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Neurological conditions / acetylcholine
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PostPosted: Sat Jul 30, 2005 4:50 pm    Post subject: Neurological conditions / acetylcholine Reply with quote

Anti-inflammatory function of Alzheimer's disease drugs revealed
29 Jul 2005

The mechanism in anti-Alzheimer's disease drugs that inhibits the
production of a destructive, inflammation-causing protein in the brain
has been revealed by researchers at the Hebrew university of Jerusalem.

Their work, described in a recent issue of the American journal, Annals
of Neurology, is likely to lead to the development of more efficient
drugs than are currently in use for treating Alzheimer's Disease as
well as other neurological conditions resulting from infections,
autoimmune diseases such as multiple sclerosis, or brain inflammation
resulting from trauma or stroke.

The research team working on this project was headed by Prof. Raz
Yirmiya of the Psychology Department at the Hebrew University, Dr.
Yehuda Pollak, a post-doctoral fellow in Prof. Yirmiya's laboratory;
and in cooperation with Hermona Soreq, the Charlotte Slesinger
Professor of Cancer Studies at the Silberman Institute of Life Sciences
at the Hebrew University, and Prof. Tamir Ben-Hur of the Hebrew
University Faculty of Medicine.

Alzheimer's Disease is a degenerative disease of the brain,
characterized by a deterioration of both cognitive and physical
abilities. It first affects memory and the ability to carry out
complex, coordinated tasks. It also can bring on depression,
inattention and outbursts of anger. In a more progressive stage, the
disease can cause difficulties in the ability to perform even simple
tasks such as speaking and comprehending, eating and sleeping. The
affected person can even forget his name and identity.

The medicines administered today to Alzheimer's Disease patients focus
on preventing the breakdown of acetylcholine, a chemical produced by
brain cells which transmits information within the brain and is vitally
involved in cognitive processes that include memory, attention and
thought. Because acetylcholine-producing cells are among the first to
die in Alzheimer's Disease patients, drug-induced elevation of
acetylcholine levels partially attenuates the cognitive deterioration.

In recent years it has been shown that another pathological process
that occurs in the brain of Alzheimer's Disease patients is excessive
immune activation and inflammation, which are induced by overproduction
of an inflammation-producing protein called interleukin-1, as well as a
few other related compounds. This process can impair the functioning of
nerve cells and can even lead to their death. Furthermore, genetic
alterations in the interleukin-1 gene have been associated with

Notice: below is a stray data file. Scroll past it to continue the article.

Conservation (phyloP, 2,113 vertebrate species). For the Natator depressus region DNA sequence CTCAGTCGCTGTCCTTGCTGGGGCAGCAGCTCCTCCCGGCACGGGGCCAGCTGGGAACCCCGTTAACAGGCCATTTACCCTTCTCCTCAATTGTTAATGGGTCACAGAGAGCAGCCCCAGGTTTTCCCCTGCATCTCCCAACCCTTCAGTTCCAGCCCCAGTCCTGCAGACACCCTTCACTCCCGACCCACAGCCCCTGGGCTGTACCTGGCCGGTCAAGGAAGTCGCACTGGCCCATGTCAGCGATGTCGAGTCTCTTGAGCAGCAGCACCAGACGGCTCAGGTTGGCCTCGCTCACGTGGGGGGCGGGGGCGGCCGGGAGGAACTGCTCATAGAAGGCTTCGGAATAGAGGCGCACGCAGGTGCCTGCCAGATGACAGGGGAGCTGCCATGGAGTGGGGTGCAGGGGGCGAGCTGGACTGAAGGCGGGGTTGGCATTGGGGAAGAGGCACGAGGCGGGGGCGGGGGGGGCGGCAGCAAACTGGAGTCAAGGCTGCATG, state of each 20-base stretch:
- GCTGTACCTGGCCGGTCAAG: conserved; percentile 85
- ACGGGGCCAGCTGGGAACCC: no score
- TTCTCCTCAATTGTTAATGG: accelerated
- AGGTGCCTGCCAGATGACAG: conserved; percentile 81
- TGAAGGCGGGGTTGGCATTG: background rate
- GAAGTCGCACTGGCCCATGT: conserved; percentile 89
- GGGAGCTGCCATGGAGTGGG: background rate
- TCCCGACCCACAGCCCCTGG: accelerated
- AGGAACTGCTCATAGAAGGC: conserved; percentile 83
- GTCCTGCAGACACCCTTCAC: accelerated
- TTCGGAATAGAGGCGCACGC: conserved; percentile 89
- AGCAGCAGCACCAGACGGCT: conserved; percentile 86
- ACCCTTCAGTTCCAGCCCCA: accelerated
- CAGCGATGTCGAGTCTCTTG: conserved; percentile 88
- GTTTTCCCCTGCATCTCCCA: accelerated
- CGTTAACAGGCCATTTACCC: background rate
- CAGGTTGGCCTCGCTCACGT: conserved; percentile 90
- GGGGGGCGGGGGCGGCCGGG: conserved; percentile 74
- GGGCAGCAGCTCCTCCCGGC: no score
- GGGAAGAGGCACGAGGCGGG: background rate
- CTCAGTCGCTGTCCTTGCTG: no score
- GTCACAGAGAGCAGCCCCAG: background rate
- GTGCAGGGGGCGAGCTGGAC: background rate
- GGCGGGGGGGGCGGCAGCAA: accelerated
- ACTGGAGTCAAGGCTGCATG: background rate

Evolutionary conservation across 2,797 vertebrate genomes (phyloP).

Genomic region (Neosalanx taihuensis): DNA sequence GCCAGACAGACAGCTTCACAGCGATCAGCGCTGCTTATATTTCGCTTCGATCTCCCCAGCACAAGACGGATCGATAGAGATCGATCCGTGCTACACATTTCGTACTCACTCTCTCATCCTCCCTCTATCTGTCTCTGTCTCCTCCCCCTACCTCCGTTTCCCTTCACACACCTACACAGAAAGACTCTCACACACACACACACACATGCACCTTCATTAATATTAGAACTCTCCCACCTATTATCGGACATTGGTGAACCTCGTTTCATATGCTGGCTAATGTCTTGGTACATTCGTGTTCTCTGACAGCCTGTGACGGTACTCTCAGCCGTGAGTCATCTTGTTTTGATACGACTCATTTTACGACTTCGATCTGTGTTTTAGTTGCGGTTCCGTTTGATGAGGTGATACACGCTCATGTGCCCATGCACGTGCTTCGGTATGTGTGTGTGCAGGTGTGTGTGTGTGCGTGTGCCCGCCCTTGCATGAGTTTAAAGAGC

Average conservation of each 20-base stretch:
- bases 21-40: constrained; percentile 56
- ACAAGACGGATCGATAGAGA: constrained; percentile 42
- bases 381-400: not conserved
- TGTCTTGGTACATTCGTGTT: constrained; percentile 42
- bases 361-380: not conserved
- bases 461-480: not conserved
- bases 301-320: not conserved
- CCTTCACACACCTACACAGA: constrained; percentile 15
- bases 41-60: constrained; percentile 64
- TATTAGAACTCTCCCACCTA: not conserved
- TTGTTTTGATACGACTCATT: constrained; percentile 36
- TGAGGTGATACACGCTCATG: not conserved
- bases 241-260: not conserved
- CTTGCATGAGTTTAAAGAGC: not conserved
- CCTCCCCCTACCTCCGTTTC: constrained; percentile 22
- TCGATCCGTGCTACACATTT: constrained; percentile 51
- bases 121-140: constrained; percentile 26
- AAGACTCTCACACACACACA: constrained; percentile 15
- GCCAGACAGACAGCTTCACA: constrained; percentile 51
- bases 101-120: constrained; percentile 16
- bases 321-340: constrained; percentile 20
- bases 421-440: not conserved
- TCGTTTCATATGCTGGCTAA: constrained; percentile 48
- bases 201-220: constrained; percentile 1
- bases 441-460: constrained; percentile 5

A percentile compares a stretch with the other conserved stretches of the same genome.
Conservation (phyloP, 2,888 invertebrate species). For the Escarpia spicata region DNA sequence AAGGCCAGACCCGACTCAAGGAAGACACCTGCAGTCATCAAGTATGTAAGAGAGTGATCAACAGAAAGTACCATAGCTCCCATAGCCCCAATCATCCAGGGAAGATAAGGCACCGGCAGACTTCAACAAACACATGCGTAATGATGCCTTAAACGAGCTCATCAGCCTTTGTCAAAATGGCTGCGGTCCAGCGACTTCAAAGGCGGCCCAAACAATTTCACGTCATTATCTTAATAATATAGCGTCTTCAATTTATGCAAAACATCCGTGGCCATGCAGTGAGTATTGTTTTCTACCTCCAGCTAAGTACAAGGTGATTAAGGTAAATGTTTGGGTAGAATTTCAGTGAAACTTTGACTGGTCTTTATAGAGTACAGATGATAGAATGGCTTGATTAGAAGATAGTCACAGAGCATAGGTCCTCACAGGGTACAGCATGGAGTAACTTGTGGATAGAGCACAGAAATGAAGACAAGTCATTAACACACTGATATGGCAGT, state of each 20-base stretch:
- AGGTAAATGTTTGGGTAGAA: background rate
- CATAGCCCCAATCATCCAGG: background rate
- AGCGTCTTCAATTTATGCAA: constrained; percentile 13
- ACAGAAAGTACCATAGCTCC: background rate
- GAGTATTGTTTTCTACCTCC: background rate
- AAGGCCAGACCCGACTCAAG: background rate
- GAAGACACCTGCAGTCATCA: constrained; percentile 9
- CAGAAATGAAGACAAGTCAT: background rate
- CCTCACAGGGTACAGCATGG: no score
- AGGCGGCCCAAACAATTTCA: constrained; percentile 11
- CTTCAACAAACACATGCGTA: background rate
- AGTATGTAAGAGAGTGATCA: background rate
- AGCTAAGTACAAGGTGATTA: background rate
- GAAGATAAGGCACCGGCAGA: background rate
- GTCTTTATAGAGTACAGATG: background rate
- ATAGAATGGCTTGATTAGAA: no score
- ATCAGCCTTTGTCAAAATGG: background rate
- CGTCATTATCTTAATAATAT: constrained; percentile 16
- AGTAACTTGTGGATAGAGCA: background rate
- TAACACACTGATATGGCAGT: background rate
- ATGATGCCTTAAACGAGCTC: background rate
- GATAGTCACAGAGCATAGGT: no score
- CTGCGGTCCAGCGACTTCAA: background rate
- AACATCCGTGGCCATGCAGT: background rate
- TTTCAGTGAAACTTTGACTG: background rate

increased risk for the appearance and severity of Alzheimer's Disease

The Hebrew University researchers found that anti-Alzheimer's Disease
drugs currently in use not only block the activity of the enzyme
responsible for breaking down acetylcholine but also cause a marked
reduction in the production of interleukin-1. Furthermore, they
describe the use of a novel drug (EN101), developed by Prof. Soreq's
team, which produces these effects in a more efficient way than known
heretofore by destroying the molecular antecedent (messenger RNA) of
the enzyme, rather than simply blocking the enzyme's activity.

In a series of experiments, conventional anti-Alzheimer's Disease
drugs, as well as the novel drug EN101, were injected into mice with
brain inflammation. It was found that these injections reduced
significantly the activity of the enzyme that breaks down acetylcholine
and blocked almost entirely the production of interleukin-1.

"These findings suggest a new role for acetylcholine in the brain,"
said Prof. Yirmiya. "When the anti-Alzheimer's Disease drugs block the
enzyme which breaks down acetylcholine, the level of this chemical in
the brain goes up, and there is a reduction of the production of the
inflammatory material, interleukin-1, and its destructive influence in
the brain."

"The discovery of this mechanism in the anti-Alzheimer's Disease
medicines points the way towards development of new forms of these
medicines which will block even more efficiently and specifically the
inflammatory and destructive activity of inteleukin-1," Prof. Yirmiya
stressed. "Beyond that, it is likely that the drugs that are currently
used for treatment of Alzheimer's Disease, and particularly the new
drug EN101, will also be effective in dealing with other inflammatory

Jerry Barach
The Hebrew University of Jerusalem


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